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THE AISLE SEAT - by Mike McGranaghan


An elderly widower and a wilderness scout fly away in a balloon-powered house in Pixar's latest production, Up
A few years ago, I reviewed a movie called Danny Deckchair. It was the story of a guy who tied a bunch of balloons to a piece of backyard furniture and floated away. At the time, I was very eager to see the film because of its unusual premise; however, I quickly discovered that the premise didn't leave a lot of room for anything to actually happen. I mean, once he was floating in the air, what else was there? It was with memories of Danny Deckchair in my mind that I ventured into the new Pixar animated feature Up, which is about an old man who ties millions of balloons to his house in an attempt to fly to South America. On one hand, I have always had a deep, deep passion for Pixar films, and was therefore incredibly excited to see their latest effort. On the other, I wondered if Up was going to hit that same there's-nowhere-to-go-from-here wall. Thankfully, the folks at Pixar have proven time and again to be master storytellers, and they have found a way to make a seemingly-limited idea work in a manner that's both effective and profound.

The story begins with a flashback as a young boy named Carl Fredericken sits in a movie theater, watching a newsreel about his hero, explorer Charles Muntz. Soon afterward, Carl meets a young girl named Ellie, who also idolizes Muntz. In what may well be the single most beautiful sequence ever created for an animated film, we then see a wordless montage of Carl and Ellie's life together as they fall in love, get married, experience joys and heartaches, and eventually say farewell as Ellie passes away. If you don't get a lump in your throat during this, there is something wrong with you.

Completely distraught, Carl survives by clinging to the past. He refuses to sell his home to local land developers, even though everything around it has been built up. He obsessively keeps his belongings in exactly the same spot where Ellie kept them. Life stops for him. When the court system threatens to force him into a nursing home following his confrontation with a construction worker, Carl decides it's time to pursue the dream he always had with Ellie: flying away to a remote South American location (discovered by Muntz), having great adventures there, and building a house alongside a very particular cliff. He ties an innumerable number of balloons to his home and it lifts off the ground.

Carl is surprised to learn that a young wilderness scout named Russell (Jordan Nagai) has accidentally stowed away on his porch. Together they reach the destination, where they do, in fact, discover a great adventure - one that involves a rare bird, an army of "talking" dogs, and an oddly familiar recluse. The grumpy Carl isn't in the mood for adventure - he just wants to be left alone to mourn - but circumstances force him to realize that holding on to the past can be detrimental when it prevents you from moving forward.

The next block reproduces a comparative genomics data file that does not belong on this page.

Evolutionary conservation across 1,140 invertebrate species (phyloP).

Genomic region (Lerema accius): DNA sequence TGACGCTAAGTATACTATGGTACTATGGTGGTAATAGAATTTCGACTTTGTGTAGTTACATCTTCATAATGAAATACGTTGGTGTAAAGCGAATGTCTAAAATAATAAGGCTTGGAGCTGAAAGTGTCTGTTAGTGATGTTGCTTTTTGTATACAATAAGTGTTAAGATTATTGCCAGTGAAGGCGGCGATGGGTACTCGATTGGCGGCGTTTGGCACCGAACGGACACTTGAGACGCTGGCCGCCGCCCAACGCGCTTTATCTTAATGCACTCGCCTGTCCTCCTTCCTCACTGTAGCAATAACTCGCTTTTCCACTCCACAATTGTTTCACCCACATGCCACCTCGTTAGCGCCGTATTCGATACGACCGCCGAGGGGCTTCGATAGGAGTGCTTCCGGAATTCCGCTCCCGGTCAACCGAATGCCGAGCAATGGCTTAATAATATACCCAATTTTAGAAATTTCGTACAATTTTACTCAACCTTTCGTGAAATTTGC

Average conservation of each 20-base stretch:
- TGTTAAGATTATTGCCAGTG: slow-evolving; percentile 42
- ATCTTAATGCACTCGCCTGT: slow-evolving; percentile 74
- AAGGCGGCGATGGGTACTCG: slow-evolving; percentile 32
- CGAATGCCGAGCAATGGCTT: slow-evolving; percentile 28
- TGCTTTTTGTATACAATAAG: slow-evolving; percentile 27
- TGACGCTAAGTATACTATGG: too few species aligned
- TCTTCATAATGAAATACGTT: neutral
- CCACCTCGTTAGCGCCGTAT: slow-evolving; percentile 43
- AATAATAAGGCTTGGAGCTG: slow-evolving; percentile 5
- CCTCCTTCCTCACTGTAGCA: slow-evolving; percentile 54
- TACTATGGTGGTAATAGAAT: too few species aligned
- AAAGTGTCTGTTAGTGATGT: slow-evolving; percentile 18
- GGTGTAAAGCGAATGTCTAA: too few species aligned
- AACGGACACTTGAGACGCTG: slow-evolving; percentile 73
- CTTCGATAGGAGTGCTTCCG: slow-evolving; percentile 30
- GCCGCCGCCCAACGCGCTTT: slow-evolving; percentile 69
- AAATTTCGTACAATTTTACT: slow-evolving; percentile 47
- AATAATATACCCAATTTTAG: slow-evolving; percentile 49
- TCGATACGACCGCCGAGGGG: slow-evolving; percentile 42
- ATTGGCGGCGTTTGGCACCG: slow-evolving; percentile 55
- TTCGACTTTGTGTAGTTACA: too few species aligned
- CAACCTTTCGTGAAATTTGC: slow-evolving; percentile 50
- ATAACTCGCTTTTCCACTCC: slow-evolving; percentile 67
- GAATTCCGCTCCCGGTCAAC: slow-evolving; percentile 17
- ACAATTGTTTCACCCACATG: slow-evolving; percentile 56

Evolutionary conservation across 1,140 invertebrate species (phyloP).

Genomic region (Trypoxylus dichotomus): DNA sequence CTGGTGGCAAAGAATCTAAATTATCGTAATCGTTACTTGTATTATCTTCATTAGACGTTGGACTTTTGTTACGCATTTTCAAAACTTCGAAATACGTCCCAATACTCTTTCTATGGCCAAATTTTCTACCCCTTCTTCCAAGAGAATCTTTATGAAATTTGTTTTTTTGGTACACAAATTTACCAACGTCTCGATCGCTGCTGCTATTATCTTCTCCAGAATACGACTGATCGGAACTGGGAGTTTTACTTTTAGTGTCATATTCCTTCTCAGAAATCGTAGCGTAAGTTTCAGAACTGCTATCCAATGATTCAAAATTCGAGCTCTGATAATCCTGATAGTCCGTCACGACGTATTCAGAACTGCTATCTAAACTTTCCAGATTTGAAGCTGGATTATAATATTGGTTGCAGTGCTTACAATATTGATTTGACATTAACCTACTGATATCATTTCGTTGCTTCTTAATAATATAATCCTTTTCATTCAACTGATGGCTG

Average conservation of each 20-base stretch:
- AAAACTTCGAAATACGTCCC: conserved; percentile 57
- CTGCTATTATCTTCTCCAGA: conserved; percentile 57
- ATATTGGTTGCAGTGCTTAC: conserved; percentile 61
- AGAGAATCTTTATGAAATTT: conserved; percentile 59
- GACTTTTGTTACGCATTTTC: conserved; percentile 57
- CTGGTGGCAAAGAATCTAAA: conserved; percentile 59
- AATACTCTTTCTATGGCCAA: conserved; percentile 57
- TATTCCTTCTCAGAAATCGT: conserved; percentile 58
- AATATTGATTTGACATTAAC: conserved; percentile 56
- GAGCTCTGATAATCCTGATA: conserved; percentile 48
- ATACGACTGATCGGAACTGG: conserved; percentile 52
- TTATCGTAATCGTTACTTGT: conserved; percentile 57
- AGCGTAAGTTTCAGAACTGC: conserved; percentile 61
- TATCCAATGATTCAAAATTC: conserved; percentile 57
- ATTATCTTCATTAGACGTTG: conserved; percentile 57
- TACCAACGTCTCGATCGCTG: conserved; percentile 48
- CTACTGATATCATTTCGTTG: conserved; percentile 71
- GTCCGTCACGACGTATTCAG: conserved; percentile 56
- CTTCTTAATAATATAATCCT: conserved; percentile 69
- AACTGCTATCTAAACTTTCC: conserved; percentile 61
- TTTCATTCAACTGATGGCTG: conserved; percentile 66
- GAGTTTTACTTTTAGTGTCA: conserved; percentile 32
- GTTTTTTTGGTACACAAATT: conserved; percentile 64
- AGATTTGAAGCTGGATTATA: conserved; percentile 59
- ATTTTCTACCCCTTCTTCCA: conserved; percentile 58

There's a lot of stuff in Up that kids will love. There are funny animals, thrilling action scenes and, of course, absolutely gorgeous computer-animation. I don't want to talk about that. Instead, I want to point out that Up is the most mature Pixar production to date. The hero here is an old man. Stop and think about that for a second. An old man. Not a fish, or a toy, or a cute little robot, but an old man. A damaged old man, at that. Despite the inclusion of some intentionally goofy material like the talking dogs, this is really a story of loss and healing. Through the adventure Carl takes with Russell, he comes to understand that, while Ellie herself is gone, nothing can take away his memories of her. He doesn't need to carry on living as if she's still there. That's probably not even what she'd want for him anyway. Over the course of the film, Carl learns to let go, and the result is even more freeing than floating his house away in a mass of balloons.

Computer animated films take a major step forward with Up. Deep emotions like sorrow and grief are made as real as if we were watching live actors. The movie is also proof that animated movies can tackle deeper, more thoughtful subject matter in a way that rings true. They are not necessarily bound to frivolity. More than anything, this is what I cherish about Pixar; the projects they work on continually push boundaries, both visually and in terms of story. Don't be surprised if you get a lump in your throat or a tear in your eye as you watch Carl's tale.

A quick word on the visuals. The film is being shown in 3-D at theaters equipped to do so, which is about 1,500 of the over 3,700 screens playing it. I caught the 3-D version. The effect is dramatic during the scenes where Carl's house drifts among the clouds. While 3-D is the optimal format in which to see Up, don't sweat it if your local theater is only capable of showing the 2-D prints. This is a great film either way, and since it doesn't employ gimmicky 3-D tricks, it's not essential to your enjoyment.

Up is a pure ride, from start to finish. Funny, yes, but also a story that takes you on a meaningful journey. It's got genuine substance. There's enough thrown in here for the kiddies, but I think adults are going to love it even more. It's no surprise that Up was chosen to open the Cannes Film Festival. This is a work of art.

( out of four)

Up is rated PG for some peril and action. The running time is 1 hour and 30 minutes.

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